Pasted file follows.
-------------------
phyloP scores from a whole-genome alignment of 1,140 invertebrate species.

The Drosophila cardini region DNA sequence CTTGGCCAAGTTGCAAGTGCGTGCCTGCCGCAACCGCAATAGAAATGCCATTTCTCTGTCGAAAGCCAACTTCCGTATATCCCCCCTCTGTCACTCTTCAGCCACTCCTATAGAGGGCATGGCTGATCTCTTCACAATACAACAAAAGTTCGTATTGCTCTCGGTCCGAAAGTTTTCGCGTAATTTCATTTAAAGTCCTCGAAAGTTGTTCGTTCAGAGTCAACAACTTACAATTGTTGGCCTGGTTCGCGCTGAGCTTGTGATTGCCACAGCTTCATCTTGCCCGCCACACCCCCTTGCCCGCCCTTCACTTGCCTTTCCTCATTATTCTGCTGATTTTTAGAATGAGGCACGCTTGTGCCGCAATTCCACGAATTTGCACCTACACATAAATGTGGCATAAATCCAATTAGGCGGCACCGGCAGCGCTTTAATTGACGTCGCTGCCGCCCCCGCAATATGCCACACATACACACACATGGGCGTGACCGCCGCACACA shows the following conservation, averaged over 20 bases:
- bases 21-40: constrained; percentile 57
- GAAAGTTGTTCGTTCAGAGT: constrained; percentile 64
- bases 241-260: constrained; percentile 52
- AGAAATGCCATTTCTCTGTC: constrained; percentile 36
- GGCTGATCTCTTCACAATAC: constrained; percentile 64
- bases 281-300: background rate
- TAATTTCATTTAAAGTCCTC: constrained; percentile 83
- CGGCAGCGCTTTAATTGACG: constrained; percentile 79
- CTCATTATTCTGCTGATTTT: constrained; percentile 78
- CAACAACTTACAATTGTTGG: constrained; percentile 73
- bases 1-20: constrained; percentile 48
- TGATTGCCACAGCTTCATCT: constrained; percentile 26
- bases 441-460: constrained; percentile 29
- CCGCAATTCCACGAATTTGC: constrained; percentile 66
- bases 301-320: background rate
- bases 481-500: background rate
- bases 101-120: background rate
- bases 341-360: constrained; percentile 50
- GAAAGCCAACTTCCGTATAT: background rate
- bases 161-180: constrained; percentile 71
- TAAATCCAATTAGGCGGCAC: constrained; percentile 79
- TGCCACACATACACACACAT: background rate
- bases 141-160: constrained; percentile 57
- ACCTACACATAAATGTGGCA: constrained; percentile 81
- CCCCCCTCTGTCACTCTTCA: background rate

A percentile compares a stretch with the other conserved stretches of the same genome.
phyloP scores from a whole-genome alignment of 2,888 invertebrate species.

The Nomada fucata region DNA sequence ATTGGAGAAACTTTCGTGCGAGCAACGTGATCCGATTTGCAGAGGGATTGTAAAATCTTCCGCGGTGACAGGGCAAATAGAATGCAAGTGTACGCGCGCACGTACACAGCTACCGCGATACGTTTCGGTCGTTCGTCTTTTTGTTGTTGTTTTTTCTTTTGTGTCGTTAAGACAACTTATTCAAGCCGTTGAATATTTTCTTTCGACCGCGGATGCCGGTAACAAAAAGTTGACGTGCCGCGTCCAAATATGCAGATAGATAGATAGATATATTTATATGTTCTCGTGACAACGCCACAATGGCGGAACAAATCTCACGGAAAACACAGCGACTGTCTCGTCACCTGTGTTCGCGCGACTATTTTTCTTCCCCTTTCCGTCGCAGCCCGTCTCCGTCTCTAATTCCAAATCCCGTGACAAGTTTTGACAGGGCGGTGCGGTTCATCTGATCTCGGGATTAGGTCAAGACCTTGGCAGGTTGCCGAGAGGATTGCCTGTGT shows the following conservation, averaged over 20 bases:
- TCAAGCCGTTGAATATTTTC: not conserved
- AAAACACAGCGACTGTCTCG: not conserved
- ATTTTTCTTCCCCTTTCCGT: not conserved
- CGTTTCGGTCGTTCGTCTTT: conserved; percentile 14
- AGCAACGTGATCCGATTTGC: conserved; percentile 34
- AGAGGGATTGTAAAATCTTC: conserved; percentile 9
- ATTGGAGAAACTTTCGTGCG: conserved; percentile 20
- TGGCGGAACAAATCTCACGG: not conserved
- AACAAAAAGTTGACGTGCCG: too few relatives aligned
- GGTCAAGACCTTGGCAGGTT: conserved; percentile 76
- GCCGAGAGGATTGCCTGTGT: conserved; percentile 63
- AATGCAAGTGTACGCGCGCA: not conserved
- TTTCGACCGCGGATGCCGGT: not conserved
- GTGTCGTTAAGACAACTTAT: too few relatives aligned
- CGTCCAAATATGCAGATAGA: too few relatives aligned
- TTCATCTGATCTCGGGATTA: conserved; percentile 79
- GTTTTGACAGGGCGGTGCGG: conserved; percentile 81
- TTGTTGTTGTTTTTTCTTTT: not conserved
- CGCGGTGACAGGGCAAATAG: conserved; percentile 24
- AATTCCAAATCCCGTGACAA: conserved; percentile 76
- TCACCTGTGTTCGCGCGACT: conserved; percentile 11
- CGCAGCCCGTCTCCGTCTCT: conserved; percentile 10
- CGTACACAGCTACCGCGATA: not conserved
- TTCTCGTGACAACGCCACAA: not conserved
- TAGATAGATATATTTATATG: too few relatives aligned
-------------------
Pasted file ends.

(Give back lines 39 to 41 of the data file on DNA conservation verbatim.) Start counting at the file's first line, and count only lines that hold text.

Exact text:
- AACAAAAAGTTGACGTGCCG: too few relatives aligned
- GGTCAAGACCTTGGCAGGTT: conserved; percentile 76
- GCCGAGAGGATTGCCTGTGT: conserved; percentile 63